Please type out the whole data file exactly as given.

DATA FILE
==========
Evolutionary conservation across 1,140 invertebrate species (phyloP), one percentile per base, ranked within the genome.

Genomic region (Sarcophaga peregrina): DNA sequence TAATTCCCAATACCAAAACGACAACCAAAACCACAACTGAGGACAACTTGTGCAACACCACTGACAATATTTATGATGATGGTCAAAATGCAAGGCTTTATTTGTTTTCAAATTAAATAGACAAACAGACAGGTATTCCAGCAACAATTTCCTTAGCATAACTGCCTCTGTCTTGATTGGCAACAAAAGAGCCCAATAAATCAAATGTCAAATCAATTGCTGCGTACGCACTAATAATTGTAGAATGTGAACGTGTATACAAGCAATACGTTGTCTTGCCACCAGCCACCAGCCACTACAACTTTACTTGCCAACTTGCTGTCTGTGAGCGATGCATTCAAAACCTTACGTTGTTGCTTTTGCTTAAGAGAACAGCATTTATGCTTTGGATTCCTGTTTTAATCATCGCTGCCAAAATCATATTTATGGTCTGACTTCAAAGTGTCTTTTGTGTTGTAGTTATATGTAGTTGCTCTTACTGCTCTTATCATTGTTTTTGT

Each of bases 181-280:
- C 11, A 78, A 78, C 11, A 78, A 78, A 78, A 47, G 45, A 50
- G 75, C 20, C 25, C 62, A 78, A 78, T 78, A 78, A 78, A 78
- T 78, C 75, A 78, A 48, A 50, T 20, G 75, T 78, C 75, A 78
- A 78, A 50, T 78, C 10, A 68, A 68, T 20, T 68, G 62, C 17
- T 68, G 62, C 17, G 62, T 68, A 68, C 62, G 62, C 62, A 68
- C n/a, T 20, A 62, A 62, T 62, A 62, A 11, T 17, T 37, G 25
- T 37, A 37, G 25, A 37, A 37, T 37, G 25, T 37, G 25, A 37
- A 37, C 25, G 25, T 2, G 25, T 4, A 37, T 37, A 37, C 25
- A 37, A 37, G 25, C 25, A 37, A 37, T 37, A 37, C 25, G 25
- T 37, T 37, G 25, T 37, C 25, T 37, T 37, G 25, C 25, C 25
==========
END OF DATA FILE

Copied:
Evolutionary conservation across 1,140 invertebrate species (phyloP), one percentile per base, ranked within the genome.

Genomic region (Sarcophaga peregrina): DNA sequence TAATTCCCAATACCAAAACGACAACCAAAACCACAACTGAGGACAACTTGTGCAACACCACTGACAATATTTATGATGATGGTCAAAATGCAAGGCTTTATTTGTTTTCAAATTAAATAGACAAACAGACAGGTATTCCAGCAACAATTTCCTTAGCATAACTGCCTCTGTCTTGATTGGCAACAAAAGAGCCCAATAAATCAAATGTCAAATCAATTGCTGCGTACGCACTAATAATTGTAGAATGTGAACGTGTATACAAGCAATACGTTGTCTTGCCACCAGCCACCAGCCACTACAACTTTACTTGCCAACTTGCTGTCTGTGAGCGATGCATTCAAAACCTTACGTTGTTGCTTTTGCTTAAGAGAACAGCATTTATGCTTTGGATTCCTGTTTTAATCATCGCTGCCAAAATCATATTTATGGTCTGACTTCAAAGTGTCTTTTGTGTTGTAGTTATATGTAGTTGCTCTTACTGCTCTTATCATTGTTTTTGT

Each of bases 181-280:
- C 11, A 78, A 78, C 11, A 78, A 78, A 78, A 47, G 45, A 50
- G 75, C 20, C 25, C 62, A 78, A 78, T 78, A 78, A 78, A 78
- T 78, C 75, A 78, A 48, A 50, T 20, G 75, T 78, C 75, A 78
- A 78, A 50, T 78, C 10, A 68, A 68, T 20, T 68, G 62, C 17
- T 68, G 62, C 17, G 62, T 68, A 68, C 62, G 62, C 62, A 68
- C n/a, T 20, A 62, A 62, T 62, A 62, A 11, T 17, T 37, G 25
- T 37, A 37, G 25, A 37, A 37, T 37, G 25, T 37, G 25, A 37
- A 37, C 25, G 25, T 2, G 25, T 4, A 37, T 37, A 37, C 25
- A 37, A 37, G 25, C 25, A 37, A 37, T 37, A 37, C 25, G 25
- T 37, T 37, G 25, T 37, C 25, T 37, T 37, G 25, C 25, C 25